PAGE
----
National Parks, Climate Change, and Active Management
When should park managers response to fire risk and climate change through active management?
This summer, the Earth Island Institute filed a lawsuit challenging active management projects in Yosemite National Park – those projects involve the cutting of trees to reduce the risk of fire (or that is the explanation of the National Park Service for the projects). The tree cutting was begun this past year, and the National Park Service asserts that the projects are urgently needed to address fire risk, prompted in part by a series of fires in and around the park over the past several years, some of which have come close to damaging key park resources like sequoia groves or Yosemite Valley. The lawsuit alleges that the National Park Service violated the National Environmental Policy Act (NEPA) and the Park Service Organic Act in conducting the projects. A federal court issued a temporary injunction in July halting the project while the case proceeds.
This is an important lawsuit: It highlights a legal issue that will be increasingly relevant, and aan underlying policy and scientific dispute that has been building for years. Both of these are driven by the dilemmas that public land managers must address as a result of both wildfire and climate change – namely, that passive management alone may not be adequate to achieve our management goals for our public lands and natural resources.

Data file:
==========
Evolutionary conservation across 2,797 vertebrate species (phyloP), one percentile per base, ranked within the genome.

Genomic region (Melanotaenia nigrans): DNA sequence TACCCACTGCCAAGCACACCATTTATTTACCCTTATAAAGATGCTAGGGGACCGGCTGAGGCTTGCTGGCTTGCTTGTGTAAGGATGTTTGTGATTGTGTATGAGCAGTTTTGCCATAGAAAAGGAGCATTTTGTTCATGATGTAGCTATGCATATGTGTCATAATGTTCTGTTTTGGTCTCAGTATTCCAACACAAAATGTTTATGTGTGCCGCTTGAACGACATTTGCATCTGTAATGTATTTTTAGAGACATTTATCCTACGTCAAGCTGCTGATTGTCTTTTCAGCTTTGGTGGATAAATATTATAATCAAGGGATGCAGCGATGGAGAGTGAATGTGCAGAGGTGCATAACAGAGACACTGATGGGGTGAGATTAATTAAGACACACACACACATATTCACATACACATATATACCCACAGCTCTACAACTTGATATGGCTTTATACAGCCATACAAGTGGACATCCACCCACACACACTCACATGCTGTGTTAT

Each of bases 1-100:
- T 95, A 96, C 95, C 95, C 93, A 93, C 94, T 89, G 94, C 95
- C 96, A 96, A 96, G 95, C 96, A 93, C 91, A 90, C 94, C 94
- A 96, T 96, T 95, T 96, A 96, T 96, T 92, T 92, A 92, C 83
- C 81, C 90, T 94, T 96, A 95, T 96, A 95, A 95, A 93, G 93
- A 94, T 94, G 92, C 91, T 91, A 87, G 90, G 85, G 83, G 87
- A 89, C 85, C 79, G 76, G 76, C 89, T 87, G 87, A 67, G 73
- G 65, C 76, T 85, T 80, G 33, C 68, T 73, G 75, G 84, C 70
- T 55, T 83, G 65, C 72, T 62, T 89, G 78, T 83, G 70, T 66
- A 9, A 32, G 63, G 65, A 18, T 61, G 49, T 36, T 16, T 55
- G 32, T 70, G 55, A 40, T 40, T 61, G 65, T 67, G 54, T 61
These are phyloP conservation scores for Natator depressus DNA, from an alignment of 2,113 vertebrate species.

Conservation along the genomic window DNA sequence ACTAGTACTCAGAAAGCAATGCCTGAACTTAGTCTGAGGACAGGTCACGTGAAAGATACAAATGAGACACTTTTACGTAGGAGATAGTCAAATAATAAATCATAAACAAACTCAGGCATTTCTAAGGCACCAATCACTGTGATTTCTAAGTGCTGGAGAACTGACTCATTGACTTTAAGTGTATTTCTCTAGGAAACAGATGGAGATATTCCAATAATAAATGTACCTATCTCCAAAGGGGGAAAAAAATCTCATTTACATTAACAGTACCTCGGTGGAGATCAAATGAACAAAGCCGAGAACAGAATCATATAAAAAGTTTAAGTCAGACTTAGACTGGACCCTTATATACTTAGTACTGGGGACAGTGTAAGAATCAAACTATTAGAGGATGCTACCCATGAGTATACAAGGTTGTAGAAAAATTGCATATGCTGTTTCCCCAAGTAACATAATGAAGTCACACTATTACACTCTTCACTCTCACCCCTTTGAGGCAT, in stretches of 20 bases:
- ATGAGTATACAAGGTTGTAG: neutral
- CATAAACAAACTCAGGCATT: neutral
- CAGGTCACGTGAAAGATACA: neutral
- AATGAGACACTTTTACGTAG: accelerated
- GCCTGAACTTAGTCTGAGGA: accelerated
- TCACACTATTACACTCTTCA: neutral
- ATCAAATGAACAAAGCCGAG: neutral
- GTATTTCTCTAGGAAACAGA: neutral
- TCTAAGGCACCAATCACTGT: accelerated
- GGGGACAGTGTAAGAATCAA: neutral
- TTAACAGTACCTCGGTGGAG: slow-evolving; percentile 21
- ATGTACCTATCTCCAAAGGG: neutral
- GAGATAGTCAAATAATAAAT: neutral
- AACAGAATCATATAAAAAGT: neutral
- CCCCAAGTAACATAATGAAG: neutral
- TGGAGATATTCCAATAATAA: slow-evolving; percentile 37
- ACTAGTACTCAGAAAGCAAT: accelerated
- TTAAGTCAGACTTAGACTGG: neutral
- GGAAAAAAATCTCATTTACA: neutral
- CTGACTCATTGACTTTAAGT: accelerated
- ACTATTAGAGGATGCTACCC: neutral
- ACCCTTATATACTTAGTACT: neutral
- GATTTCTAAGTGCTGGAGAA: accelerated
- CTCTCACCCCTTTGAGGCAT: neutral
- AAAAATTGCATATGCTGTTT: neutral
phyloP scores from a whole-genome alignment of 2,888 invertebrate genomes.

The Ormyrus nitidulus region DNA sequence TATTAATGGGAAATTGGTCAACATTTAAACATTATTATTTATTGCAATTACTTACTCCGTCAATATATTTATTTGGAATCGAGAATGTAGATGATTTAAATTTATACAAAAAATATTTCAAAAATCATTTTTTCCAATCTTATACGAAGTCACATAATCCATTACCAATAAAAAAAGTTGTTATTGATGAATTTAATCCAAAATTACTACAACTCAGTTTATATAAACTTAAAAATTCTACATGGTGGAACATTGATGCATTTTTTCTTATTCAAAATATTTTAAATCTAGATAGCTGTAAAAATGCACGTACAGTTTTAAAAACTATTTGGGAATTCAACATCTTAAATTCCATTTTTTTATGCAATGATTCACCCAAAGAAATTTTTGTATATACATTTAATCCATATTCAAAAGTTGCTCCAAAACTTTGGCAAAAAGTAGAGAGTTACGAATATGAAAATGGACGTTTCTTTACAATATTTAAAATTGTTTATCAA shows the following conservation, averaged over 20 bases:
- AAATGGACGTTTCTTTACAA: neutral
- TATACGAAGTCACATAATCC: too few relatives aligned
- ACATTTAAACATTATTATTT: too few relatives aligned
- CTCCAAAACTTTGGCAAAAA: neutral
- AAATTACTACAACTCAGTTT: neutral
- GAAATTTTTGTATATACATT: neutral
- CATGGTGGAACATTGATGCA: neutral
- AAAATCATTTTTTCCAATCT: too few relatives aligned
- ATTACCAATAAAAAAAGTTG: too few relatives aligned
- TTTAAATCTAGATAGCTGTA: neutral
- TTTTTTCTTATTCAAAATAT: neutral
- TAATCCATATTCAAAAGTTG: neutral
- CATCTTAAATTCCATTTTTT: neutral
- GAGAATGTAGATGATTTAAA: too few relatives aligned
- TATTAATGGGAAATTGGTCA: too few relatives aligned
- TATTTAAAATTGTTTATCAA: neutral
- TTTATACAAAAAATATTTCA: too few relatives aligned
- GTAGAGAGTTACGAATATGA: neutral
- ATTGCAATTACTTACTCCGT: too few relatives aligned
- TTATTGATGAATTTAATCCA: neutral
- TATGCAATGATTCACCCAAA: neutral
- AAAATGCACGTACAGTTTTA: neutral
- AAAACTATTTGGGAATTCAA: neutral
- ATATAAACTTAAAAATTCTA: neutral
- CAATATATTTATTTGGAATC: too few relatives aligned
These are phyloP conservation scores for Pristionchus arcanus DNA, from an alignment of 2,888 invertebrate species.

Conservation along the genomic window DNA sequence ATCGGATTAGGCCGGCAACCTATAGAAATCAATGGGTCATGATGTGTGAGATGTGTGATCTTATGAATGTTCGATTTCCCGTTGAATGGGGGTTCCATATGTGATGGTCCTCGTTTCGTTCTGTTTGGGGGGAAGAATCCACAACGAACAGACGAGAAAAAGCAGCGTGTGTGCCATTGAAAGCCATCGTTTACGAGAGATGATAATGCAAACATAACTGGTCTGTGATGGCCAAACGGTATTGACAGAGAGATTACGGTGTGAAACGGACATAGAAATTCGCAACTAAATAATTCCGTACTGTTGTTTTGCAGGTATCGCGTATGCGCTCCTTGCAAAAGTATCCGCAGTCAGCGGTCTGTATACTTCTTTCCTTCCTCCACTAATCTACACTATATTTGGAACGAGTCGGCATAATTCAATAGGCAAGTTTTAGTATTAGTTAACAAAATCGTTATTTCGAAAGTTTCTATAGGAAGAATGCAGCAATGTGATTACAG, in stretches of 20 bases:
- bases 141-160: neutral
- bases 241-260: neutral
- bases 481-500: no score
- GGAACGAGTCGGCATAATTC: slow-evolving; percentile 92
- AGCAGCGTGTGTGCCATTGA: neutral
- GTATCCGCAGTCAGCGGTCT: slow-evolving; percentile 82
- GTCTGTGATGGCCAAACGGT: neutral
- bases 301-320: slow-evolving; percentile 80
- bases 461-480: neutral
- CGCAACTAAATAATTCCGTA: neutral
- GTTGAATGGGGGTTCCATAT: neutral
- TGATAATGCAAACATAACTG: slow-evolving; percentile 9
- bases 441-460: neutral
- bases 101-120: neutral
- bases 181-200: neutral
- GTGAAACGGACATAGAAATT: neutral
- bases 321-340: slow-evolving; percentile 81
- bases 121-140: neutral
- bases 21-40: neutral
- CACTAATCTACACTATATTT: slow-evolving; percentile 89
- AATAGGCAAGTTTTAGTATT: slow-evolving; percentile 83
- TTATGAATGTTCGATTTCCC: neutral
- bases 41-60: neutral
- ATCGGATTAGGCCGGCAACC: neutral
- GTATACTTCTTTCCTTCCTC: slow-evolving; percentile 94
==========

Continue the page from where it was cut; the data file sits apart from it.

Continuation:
First, the legal question. The NEPA claims in the lawsuit are fairly straightforward, as these matters go – the plaintiffs claim that the park didn’t do adequate environmental review for the tree cutting work. These claims are standard in lawsuits challenging federal public land management decisions. More interesting legally is another claim – that the tree cutting project violates the Park Service Organic Act. According to the plaintiffs, the tree removal is a violation of the Park Service’s obligation under the Act to manage park resources such that they are “unimpaired for the enjoyment of future generations.”
Is tree cutting on national parks necessarily a violation of the Organic Act? No. First, the Park Service has long done tree cutting in parks for a variety of management reasons – it would be odd to suddenly conclude that tree cutting is a per se violation of the Act. But more importantly, the Act is not a flat prohibition on any active management by the Park Service that might affect park resources. As I’ve written before, the Organic Act in fact vests the Park Service with broad authority to do active management of park resources – in part because maintaining park resources “unimpaired” might well require active management. Climate change, combined with decades of fire suppression, is causing major changes in forests in national parks. Those changes may well increase the risks of high-severity fires that are inconsistent with recent ecological history, even if the Park Service did nothing. Both climate change and fire suppression are anthropogenic. So does it make sense to prohibit the Park Service from actively managing park forests, if that prohibition would itself cause impairment?